Home > Latest News > Tech Brands Acer D-Link, Asus & Apple Face 2024 Taiwanese War Prime Minister Warned

Tech Brands Acer D-Link, Asus & Apple Face 2024 Taiwanese War Prime Minister Warned

Taiwanese consumer electronic Companies including the likes of Acer, D-Link Asus, and Foxconn a major manufacturer of Apple products, along with hundreds of technology brands who rely on components from Taiwan could soon face a major problem after the Australian defence department warned that the Chinese Communist Party is “highly likely” to attempt to take over Taiwan using “all means short of war” as early as 2024.

In a recent report written by Linda Jakobson, a specialist on the Taiwan Straits situation and China, for the Morrison Government she claims that Xi Jinping’s communist administration is “highly likely” to move to take over Taiwan with the trigger point being the election of a more pro-independence candidate in Taiwan’s 2024 election, which will decide current President Tsai Ing-wen’s successor.

The report was revealed by the Australian.

 

Notebook brands who rely on Taiwan to manufacture their products including Microsoft with their Surface PC’s are taking a wait-and-see attitude toward whether to have their supply chain partners move production out of China, as the Biden administration is not expected to announce new tariff sanctions against Chinese imports in the short term.

Giant Taiwanese chip manufacturer TSMC is believed to have been under political pressure for some time to set up an advanced wafer fab locally in the US in the wake of the US-China trade war. The pure-play foundry has also come under the spotlight amid a global shortage of automotive chips, according to analysts.

Currently Taiwanese exports are booming with the Country reporting a record exports in January, fuelled by rising demand for computer chips and by companies rushing to get components ahead of the Lunar New Year holidays in February but if this suddenly stops global tech supply could come to a standstill claim one expert.

Taiwanese shipments surged almost 37% to $34.3 billion last month, the most in data going back to 1981.

Last year Taiwan’s economy was one of the strongest performers globally in 2020, with quick domestic suppression of Covid-19 and booming overseas demand for its goods driving strong exports and company profits.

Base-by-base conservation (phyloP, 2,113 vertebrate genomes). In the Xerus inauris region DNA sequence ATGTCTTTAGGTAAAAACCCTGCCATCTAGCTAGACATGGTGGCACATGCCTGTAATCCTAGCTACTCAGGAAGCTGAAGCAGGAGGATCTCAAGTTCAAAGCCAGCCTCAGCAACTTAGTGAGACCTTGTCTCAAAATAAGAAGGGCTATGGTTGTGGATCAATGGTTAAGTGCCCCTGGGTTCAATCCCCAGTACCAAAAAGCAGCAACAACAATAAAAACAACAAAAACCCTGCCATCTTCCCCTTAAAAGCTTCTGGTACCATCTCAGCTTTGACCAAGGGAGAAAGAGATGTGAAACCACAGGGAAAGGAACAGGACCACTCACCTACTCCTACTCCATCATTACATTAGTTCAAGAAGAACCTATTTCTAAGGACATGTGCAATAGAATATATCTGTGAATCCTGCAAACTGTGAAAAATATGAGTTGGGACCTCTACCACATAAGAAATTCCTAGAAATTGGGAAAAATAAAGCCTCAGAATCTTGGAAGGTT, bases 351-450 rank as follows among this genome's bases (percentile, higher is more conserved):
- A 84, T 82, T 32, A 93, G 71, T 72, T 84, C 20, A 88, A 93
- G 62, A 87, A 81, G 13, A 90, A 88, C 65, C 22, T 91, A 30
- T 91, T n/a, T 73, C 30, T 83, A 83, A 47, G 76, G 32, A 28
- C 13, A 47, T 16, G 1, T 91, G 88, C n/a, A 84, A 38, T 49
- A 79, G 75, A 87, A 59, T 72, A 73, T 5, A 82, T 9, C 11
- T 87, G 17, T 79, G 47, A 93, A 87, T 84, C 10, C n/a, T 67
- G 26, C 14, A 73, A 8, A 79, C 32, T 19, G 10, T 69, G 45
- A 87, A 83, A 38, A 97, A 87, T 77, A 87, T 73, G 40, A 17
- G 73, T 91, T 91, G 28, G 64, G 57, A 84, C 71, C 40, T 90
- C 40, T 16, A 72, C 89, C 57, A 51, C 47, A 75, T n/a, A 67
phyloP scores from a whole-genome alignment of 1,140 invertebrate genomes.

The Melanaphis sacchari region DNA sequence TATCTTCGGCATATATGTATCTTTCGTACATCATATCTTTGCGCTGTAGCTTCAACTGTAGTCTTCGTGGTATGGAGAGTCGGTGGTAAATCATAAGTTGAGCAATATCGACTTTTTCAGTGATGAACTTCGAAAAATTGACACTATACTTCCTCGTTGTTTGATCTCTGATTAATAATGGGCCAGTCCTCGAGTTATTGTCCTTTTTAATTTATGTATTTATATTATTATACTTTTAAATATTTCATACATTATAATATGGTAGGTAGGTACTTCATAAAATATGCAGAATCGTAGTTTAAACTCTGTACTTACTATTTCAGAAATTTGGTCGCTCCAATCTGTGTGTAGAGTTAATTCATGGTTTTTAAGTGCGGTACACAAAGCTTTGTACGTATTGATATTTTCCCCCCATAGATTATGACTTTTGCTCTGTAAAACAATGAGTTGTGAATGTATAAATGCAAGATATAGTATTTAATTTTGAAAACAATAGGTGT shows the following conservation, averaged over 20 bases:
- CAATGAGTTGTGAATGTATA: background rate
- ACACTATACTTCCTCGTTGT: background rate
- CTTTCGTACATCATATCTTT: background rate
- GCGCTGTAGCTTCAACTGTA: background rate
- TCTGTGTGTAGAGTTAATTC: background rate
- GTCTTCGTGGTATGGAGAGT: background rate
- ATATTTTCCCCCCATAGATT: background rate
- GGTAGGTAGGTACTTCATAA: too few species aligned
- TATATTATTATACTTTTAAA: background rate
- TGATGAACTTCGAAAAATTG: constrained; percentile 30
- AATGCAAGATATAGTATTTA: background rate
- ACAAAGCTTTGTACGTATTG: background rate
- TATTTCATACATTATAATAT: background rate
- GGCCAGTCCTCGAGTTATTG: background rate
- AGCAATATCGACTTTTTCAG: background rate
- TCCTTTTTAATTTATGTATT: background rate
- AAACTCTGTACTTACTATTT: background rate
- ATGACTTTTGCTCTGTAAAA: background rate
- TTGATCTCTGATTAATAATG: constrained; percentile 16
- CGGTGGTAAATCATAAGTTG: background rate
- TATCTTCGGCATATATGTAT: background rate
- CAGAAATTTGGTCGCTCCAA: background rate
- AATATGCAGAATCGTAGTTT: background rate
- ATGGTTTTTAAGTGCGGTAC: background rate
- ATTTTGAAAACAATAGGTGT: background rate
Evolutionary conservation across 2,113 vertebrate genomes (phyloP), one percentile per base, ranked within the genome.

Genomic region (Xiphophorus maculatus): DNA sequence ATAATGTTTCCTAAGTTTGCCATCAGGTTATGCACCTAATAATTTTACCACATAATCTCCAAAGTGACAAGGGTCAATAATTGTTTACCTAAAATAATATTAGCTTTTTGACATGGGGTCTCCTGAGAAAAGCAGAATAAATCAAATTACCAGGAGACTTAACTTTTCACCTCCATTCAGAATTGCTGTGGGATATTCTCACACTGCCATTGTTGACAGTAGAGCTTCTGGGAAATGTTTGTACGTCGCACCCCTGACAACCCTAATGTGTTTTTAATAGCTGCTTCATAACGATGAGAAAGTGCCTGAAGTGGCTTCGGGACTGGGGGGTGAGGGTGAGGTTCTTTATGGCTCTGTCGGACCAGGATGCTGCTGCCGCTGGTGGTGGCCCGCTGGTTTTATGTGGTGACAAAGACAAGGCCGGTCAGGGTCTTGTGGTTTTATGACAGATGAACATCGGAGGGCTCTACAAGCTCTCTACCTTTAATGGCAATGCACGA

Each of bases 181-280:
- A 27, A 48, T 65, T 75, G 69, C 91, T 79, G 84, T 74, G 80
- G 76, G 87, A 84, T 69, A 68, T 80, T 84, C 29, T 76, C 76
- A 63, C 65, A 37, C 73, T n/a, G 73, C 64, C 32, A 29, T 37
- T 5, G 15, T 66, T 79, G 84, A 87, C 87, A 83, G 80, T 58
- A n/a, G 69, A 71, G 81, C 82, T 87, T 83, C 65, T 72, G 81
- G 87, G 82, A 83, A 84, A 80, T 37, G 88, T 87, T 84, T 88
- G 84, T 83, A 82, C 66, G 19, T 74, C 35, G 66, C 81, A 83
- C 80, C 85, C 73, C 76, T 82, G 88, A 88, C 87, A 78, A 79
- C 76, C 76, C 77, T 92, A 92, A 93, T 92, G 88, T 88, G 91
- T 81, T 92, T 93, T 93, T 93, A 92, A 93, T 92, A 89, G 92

Analysts claim that this trend looks to be extending into 2021.

Right now, the technology world is dependent on Taiwanese technology but in the event of a war or invasion by China this could all change and change quickly claim analysts.

The Australian defence force assessment of what would be a strategic nightmare for Australia, Japan, South Korea, and the US comes after tension over Taiwan dominated the first official high-level contact between the Biden administration and Xi’s authoritarian government.

China’s most senior diplomat Yang Jiechi over the weekend told the US Secretary of State Antony Blinken that Taiwan — which it regards as a breakaway province and which just over a dozen states recognise as a country — was the “most important” and most sensitive” problem in China-US relations.

At the same meeting, Mr Blinken said the US would stand up for “democratic values” and would work with allies to hold China “accountable for its efforts to threaten stability in the Indo-Pacific, including … the Taiwan Strait”.

Jakobson has advised the Defence Department that a conventional military invasion of Taiwan is unlikely; rather, she argued Beijing would likely pursue a protracted and intensive campaign using “all means short of war” to force the Taiwanese leadership to start negotiating.

“The US and others in the region, including Australia, would find it extremely difficult to counter these moves,” Ms Jakobson has written in a condensed version of the report to be released today by the Australian-based policy institute China Matters.

“No action by the PRC would warrant a military response, but collectively they could allow Beijing to achieve its aim.”

A range of measures could be used, including a trade embargo, cyber-attacks, a disinformation campaign and even assassination.

“In this scenario, the PRC would not invade Taiwan. Rather, Beijing would strive to create utter chaos in Taiwan and compel the government to accede to the PRC’s demands,” she wrote.

This would see exports come to a standstill and brands facing massive shortages of components.

While it would not involve a military invasion of Taiwan, it could easily spark an armed conflict with the US and its allies.

“The potential for war would loom large,” she wrote.

She also argued that Australian decision-makers need to prepare for an “all means short of war” scenario that she assesses as “highly likely” to begin in the next three to eight years.

“Xi Jinping has put a timetable on himself,” she told The Australian on Monday.

The briefing presents a host of unpalatable options for Canberra in such a scenario, including banning trade to China of iron ore, Australia’s most lucrative export.

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